Iron ore prices dropped on Thursday following China attempted stricter oversight of commodity markets to control exorbitant prices.
Benchmark 62% Fe fines imported into Northern China (CFR Qingdao) were trading hands for $211.85 a tonne, below 2%, as stated by Fastmarkets MB.
September iron ore on the Dalian Commodity Exchange closed daytime trading 5.7% below at 1,142.50 yuan ($177.40) a tonne, after earlier scoring a three-week low of 1,102 yuan.
Rebar on the Shanghai Futures Exchange dropped by 4.7%, and the hot-rolled coil fell 4.5%, while stainless steel collapsed at the same rate of 2.8%. Dalian coking coal plunged 8%, and coke failed 4.8%.
The world’s largest steel product producer has boosted consumption of iron ore and other steel ingredients while ramping up production for application in producing home appliances and construction materials between robust demand driven by global stimulus measures.
On Wednesday, China’s cabinet pledged to increase its commodity supply management and demand to control unreasonable price hikes and protect consumers.
Commodity prices have come under stress overnight amidst the more comprehensive risk-off sentiment. As China’s State Council informed about commodity prices, Tapas Strickland, Sydney-based economist for National Australia Bank, reported Reuters.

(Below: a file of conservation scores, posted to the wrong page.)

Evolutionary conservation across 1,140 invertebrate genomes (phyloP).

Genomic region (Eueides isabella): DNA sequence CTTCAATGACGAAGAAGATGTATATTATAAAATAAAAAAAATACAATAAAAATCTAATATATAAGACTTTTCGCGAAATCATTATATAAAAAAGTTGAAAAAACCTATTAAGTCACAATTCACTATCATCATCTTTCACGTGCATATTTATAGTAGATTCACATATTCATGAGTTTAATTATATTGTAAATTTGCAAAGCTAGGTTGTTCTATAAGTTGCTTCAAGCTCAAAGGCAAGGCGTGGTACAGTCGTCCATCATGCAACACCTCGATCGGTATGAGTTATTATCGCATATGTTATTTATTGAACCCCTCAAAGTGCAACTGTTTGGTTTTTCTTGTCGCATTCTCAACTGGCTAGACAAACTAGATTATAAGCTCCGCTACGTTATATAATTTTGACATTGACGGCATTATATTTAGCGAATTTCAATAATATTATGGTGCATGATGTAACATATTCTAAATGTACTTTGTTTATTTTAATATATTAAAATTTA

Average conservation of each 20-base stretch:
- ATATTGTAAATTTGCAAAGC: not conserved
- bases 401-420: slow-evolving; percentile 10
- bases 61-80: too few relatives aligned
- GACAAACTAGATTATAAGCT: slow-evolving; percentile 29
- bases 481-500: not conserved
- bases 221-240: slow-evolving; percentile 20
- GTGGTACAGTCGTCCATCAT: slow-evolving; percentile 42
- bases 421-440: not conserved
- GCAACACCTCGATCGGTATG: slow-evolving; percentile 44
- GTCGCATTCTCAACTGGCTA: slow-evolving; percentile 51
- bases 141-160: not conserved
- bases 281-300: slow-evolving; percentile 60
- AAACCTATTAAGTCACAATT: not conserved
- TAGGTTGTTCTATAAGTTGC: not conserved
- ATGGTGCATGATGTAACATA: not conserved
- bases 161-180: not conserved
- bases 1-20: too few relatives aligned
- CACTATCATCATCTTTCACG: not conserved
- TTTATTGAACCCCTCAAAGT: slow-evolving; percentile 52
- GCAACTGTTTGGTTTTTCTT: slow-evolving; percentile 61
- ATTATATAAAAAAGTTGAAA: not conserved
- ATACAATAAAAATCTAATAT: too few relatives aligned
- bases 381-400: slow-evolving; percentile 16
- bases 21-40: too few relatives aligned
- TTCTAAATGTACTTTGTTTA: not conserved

However, the pullback in commodity prices overnight demands to be discussed in the context of the sharp run-up this year.
Richard Lu, the senior analyst at commodity consultant CRU Group’s Beijing office, told the skyrocketing steel prices will shock some consumers at some point.
The commodities bull run is not finished yet, Eric Liu, head of trading at Chinese copper trader ASK Resources Ltd., informed Bloomberg.
Every country is wrestling with increasing inflation, but as long as they don’t contract monetary and fiscal policies, commodity prices can hardly cool off.
For the time being, global commodity demand signs are still burning on all cylinders. With the current weakening still compatible with noise, TD Securities analysts headed by Bart Melek stated in a note. But the context points to the dangers of normalizing growth.